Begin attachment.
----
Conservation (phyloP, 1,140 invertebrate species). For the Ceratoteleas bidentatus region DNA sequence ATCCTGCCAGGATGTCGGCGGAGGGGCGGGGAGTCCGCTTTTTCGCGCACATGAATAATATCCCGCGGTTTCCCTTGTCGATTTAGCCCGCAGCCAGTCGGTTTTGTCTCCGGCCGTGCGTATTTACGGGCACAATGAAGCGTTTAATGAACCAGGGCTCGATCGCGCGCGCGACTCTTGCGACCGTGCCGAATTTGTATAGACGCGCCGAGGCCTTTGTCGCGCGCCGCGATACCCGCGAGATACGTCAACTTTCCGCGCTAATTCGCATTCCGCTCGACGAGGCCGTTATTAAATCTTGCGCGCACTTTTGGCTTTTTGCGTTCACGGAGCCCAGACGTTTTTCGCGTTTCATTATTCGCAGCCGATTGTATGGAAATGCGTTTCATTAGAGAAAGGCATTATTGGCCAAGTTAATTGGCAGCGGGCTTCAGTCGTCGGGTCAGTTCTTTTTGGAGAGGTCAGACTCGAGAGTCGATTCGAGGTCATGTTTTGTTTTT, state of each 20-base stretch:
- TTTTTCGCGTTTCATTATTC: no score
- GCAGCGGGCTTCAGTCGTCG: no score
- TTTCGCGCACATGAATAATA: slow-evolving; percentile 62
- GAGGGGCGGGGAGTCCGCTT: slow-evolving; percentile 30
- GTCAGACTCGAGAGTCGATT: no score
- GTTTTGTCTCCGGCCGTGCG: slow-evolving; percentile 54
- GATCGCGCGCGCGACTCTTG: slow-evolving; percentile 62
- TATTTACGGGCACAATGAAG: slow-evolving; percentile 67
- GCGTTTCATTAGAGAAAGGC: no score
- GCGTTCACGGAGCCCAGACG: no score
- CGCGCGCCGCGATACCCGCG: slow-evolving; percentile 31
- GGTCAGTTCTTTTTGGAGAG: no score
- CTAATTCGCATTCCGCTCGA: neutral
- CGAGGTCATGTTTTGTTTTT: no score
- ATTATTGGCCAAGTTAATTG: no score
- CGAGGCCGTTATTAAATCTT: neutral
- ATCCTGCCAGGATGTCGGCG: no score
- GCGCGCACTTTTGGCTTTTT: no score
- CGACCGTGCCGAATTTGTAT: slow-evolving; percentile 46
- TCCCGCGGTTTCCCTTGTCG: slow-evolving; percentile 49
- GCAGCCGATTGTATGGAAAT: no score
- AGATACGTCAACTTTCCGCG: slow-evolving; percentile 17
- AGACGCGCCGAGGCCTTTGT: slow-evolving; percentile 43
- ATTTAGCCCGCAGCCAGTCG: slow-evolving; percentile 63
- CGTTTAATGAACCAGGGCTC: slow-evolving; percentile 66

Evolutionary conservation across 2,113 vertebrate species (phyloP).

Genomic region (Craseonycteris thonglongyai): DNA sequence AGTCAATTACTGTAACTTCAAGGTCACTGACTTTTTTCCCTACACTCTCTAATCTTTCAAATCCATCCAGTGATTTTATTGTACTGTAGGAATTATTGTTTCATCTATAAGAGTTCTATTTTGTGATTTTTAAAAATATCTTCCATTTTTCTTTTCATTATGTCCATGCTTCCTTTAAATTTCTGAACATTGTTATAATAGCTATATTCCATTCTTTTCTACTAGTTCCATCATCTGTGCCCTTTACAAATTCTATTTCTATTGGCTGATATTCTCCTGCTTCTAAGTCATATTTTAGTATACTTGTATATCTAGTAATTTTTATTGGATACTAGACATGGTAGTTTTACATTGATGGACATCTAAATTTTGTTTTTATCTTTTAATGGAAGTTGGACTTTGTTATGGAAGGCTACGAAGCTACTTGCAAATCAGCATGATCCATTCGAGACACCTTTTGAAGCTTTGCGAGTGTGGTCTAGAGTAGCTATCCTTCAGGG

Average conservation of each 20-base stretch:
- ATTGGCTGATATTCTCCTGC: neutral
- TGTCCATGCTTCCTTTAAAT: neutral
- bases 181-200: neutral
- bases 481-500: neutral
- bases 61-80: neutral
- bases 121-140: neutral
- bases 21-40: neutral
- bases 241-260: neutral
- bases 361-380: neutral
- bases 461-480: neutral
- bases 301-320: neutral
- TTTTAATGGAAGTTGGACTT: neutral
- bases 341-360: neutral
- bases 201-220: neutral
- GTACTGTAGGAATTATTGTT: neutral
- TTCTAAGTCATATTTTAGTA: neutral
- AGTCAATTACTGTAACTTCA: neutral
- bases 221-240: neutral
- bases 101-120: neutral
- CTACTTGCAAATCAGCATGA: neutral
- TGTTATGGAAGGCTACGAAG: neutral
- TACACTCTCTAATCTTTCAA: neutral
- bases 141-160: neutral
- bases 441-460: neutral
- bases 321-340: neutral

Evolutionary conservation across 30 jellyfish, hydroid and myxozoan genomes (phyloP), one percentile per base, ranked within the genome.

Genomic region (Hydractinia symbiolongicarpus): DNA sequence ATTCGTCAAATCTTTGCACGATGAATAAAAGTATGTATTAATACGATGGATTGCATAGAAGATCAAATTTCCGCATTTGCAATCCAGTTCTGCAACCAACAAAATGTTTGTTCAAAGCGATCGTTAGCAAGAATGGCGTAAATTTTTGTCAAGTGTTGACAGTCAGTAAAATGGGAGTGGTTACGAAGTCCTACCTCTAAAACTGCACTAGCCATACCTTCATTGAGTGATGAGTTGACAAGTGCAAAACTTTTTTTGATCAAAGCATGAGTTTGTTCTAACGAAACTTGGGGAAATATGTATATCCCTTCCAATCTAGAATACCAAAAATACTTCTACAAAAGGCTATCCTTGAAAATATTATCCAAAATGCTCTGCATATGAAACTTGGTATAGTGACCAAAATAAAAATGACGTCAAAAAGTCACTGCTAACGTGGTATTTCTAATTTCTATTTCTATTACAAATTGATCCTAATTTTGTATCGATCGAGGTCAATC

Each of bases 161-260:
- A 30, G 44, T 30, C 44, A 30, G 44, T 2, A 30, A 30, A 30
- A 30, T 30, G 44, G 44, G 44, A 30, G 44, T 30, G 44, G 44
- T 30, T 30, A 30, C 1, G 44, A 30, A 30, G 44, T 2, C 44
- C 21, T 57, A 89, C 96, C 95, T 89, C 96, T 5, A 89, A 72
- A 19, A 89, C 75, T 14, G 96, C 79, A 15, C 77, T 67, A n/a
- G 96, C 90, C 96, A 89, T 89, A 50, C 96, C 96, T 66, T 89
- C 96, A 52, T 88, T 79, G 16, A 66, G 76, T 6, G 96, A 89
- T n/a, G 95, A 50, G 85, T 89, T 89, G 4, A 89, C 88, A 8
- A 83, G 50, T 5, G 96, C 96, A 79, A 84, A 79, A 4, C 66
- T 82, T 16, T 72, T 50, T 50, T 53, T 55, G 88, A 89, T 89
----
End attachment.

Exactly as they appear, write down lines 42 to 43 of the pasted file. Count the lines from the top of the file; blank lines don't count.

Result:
- bases 341-360: neutral
- bases 201-220: neutral